SSH Kit Gem Basics

Background


The Problem

How to make sure that the code is ready to be deployed to a server? Whatever tool you use, Capistrano, Moonshine, Chef, Puppet, we will end up with problems after deployment. I was looking to answer these questions:

1) What is the configuration for a given software?
2) Is it running?

I need to connect using the correct credentials for the external services, database etc and also test the connectivity to make sure that the process is running. My application dependencies such as Mailchimp, Redis, Resque, Amazon S3, Stripe etc must be configured properly and the processes must be running on the correct port and URL.

Why should I as a developer care? This is the job of Devops guy. The reason is if we have a way to test the configuration and the connectivity then we can quickly fix issues in any environment (QA, Staging, Acceptance, Production). We can also isolate and tell whether the problem is due to the code or configuration / connectivity issue. We also avoid deploying code to the server that blows up due to configuration issues.

It's like the washing machine problem. You put the coins in, the detergent and you expect the machine to work. Sometimes it takes your money and the detergent but does not work. You can kick it, curse and scream. You become more frustrated when you find out you cannot get your clothes out since the door gets jammed.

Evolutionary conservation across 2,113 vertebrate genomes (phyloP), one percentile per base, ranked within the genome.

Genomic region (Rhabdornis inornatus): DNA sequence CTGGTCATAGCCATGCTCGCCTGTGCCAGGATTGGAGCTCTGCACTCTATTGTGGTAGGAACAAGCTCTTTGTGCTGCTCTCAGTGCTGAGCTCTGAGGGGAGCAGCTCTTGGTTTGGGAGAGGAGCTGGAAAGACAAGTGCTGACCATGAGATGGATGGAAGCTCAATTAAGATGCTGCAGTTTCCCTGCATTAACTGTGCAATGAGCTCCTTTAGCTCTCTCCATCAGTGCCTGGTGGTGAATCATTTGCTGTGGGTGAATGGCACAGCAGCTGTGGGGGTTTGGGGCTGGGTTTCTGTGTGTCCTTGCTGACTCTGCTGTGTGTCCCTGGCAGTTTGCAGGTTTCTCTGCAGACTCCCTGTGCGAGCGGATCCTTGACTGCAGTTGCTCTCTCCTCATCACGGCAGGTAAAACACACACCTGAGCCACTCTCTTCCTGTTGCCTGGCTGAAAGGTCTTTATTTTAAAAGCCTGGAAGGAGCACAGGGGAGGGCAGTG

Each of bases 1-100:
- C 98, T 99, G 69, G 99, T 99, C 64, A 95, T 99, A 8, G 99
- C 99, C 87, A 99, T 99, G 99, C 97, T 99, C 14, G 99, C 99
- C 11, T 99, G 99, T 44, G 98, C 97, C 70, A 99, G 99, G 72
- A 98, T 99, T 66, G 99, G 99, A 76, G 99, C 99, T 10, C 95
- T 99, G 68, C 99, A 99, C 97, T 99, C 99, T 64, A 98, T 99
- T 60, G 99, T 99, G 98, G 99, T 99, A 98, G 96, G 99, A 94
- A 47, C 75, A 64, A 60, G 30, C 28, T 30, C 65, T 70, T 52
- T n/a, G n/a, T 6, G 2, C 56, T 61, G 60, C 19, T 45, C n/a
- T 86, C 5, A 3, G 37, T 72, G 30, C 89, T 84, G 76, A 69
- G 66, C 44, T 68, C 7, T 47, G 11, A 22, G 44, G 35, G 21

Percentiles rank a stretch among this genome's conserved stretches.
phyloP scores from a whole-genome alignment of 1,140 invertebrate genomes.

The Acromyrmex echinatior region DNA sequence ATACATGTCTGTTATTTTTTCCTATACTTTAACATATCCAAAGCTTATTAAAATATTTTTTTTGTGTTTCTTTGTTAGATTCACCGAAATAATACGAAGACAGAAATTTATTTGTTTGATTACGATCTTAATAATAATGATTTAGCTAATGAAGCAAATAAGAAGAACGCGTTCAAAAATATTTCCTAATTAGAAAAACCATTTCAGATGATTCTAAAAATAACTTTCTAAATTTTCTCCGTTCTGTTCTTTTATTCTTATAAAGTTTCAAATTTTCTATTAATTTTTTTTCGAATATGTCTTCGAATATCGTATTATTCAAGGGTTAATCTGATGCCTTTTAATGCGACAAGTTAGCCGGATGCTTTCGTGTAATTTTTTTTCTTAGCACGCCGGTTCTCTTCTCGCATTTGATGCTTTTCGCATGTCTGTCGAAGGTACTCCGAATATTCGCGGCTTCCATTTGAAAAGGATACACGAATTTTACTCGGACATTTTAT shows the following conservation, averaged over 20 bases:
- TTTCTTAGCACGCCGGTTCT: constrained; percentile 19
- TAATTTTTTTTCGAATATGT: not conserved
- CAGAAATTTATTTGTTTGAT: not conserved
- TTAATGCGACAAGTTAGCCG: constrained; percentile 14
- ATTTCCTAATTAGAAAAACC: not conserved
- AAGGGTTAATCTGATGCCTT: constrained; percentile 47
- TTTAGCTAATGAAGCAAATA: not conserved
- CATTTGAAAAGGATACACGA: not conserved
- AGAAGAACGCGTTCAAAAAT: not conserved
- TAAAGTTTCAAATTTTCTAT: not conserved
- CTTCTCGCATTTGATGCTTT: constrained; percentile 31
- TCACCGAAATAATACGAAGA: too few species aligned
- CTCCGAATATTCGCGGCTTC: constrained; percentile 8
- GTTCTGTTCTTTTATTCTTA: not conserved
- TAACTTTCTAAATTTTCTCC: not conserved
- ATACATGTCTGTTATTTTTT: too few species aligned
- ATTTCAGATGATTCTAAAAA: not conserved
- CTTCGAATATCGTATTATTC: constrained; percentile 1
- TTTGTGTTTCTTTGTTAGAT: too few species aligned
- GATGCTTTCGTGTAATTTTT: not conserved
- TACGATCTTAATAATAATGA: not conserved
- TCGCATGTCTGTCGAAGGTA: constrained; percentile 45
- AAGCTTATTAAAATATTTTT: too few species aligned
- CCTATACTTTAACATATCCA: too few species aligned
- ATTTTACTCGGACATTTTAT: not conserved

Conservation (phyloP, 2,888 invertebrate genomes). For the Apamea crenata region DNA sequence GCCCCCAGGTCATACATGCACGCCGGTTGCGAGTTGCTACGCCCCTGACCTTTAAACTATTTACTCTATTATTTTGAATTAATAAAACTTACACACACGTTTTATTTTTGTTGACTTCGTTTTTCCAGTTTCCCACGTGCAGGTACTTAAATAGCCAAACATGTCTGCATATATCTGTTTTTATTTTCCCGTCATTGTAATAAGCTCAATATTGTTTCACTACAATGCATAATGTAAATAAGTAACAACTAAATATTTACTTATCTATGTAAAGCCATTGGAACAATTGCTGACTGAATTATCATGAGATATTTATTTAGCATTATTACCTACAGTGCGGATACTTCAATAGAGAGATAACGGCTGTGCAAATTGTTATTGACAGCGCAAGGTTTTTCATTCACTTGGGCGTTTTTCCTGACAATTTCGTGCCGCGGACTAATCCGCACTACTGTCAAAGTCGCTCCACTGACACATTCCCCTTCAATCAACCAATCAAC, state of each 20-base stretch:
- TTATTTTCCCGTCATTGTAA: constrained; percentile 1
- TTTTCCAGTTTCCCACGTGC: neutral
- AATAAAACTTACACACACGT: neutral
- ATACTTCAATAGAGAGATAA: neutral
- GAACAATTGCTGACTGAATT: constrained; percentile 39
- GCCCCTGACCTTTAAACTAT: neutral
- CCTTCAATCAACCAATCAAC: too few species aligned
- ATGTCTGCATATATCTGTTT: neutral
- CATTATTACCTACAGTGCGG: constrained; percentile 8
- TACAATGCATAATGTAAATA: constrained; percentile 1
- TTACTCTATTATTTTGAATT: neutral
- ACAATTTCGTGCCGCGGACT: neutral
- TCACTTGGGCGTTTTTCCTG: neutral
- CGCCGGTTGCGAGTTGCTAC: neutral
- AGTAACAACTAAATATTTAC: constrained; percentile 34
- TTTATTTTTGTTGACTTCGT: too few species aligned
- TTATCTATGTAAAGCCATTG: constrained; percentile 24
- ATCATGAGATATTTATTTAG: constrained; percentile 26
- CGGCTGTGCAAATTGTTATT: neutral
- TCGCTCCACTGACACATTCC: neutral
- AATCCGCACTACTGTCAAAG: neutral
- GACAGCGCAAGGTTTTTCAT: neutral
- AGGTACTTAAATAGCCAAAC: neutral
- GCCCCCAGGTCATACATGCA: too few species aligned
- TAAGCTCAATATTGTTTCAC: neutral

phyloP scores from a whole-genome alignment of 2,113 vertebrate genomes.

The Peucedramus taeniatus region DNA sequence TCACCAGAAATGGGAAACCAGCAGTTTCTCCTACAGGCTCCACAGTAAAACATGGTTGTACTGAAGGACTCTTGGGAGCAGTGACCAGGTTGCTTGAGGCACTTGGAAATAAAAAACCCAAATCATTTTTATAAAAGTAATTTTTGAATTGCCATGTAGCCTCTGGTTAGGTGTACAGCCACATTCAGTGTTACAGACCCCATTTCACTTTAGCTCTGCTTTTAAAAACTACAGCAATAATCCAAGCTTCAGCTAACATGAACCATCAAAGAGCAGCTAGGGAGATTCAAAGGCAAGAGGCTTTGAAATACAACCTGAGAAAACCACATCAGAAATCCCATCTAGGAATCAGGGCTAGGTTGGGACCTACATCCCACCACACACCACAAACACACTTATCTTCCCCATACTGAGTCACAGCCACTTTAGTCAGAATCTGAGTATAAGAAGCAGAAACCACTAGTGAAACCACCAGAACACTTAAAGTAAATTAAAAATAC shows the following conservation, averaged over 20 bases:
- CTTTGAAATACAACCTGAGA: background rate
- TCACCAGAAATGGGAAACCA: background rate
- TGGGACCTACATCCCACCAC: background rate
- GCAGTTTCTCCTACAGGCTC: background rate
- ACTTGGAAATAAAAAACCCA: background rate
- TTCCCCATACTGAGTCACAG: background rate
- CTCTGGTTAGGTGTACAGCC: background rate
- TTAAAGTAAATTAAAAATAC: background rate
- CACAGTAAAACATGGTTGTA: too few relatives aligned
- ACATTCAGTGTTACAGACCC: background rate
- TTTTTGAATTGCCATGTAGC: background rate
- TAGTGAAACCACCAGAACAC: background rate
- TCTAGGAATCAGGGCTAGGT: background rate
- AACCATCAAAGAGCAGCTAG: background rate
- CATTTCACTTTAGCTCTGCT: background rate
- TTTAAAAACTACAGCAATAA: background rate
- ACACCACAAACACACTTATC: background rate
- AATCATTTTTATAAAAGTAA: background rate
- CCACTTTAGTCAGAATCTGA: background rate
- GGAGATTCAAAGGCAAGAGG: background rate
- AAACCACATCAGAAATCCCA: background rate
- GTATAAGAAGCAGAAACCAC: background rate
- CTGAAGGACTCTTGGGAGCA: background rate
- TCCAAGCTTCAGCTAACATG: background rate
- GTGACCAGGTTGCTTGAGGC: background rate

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What if you had a switch that you could push to find out whether it's in good status or not? You will not waste your money or energy on an inoperative washing machine.

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Pilots use checklist before takeoff. Why can't software engineers use tools that automates the checklist review and gives us the confidence that the deployed application will work on the target environment even before we deploy it?

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Smoke Alarm with a Self-Test Button

Why not use Monit or God?

Those are monitoring tools. We need something to check dependencies and to make sure the application will work when we deploy. Once the application is up and running we can use those monitoring tools. Most of the time these tools are used by system admins and Devops. Also note that if your application runs on only one server, Monit or any other tool on that server will go down if that machine goes down for some reason. It would be better to use those tools in combination with some other external monitoring services.

Why SSH Kit?

You can use any Capistrano version to deploy your code. Since I use Moonshine and it depends on Capistrano 2, I cannot take advantage of Capistrano 3 features. So, if I develop my own tools then I can avoid some hairy problems on production. My desire for a tool was fueled by Docker. Developing our own tools to solve these problem allows us to make these tools available for certain people in QA and other departments. This removes the bottlenecks in the organization and speeds up the software release process. SSHKit was extracted from Capistrano and is a very good tool for interacting with remote servers.

So, let's learn SSHKit by examples. We will eventually have enough knowledge about SSHKit to solve our application installation problems.

Example 1